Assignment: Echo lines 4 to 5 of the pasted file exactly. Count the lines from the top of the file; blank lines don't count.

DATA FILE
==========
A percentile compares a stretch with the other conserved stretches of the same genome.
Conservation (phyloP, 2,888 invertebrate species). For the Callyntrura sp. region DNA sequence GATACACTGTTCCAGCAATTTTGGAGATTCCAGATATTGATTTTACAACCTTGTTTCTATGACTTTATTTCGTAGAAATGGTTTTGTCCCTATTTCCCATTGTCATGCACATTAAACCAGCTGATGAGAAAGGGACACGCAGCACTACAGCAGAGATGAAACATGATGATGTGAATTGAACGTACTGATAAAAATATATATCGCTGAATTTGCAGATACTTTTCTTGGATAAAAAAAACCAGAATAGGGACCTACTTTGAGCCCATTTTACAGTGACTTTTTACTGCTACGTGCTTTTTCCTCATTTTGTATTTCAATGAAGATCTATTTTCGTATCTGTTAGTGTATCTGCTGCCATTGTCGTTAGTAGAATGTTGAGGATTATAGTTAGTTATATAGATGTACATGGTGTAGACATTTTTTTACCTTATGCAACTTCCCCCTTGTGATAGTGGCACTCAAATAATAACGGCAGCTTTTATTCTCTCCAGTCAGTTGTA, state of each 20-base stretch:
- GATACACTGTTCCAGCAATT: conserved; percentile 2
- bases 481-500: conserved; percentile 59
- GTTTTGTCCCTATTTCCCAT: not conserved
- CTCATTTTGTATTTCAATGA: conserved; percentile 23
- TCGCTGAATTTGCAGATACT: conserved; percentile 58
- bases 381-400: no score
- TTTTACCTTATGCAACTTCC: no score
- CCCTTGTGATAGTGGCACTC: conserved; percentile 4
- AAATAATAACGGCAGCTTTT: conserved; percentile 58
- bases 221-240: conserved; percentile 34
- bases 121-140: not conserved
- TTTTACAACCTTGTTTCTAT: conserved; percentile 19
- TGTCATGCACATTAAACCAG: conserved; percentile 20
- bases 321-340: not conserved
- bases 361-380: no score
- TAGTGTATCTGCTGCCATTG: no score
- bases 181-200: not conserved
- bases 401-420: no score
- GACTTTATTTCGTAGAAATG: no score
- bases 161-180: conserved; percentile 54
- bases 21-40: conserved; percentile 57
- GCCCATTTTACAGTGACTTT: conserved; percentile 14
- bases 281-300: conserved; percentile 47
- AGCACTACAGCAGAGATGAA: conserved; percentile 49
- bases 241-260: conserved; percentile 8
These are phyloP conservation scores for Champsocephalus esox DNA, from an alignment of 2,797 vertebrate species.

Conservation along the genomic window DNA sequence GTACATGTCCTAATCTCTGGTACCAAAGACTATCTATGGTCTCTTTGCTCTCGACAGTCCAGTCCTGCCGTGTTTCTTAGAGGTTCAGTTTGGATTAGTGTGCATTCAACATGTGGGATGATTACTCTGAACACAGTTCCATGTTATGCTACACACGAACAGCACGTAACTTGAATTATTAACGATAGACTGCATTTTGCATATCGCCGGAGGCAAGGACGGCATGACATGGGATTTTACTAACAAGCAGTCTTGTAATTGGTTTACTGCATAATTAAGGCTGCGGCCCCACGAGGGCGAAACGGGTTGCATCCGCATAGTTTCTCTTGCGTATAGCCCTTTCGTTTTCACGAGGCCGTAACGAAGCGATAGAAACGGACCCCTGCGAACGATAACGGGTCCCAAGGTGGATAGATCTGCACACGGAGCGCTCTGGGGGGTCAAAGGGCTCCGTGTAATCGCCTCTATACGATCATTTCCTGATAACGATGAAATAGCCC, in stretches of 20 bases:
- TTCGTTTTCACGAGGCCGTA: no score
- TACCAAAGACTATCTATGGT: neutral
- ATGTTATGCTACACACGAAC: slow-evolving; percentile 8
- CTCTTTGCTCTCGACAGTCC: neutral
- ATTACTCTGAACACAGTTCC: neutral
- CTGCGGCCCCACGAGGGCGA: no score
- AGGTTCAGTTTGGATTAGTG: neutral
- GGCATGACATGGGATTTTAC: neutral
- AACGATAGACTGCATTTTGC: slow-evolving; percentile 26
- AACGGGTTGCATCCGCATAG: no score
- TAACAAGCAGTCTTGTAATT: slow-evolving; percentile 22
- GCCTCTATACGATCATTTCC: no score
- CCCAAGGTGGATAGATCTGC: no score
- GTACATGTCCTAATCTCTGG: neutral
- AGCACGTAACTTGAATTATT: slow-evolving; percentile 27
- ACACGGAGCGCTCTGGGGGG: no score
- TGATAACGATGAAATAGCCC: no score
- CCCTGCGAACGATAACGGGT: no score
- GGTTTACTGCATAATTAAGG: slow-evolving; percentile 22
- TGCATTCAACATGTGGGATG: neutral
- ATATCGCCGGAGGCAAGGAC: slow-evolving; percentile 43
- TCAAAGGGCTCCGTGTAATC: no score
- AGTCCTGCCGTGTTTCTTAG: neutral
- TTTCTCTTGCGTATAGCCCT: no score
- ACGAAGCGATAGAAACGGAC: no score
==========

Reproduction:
- bases 481-500: conserved; percentile 59
- GTTTTGTCCCTATTTCCCAT: not conserved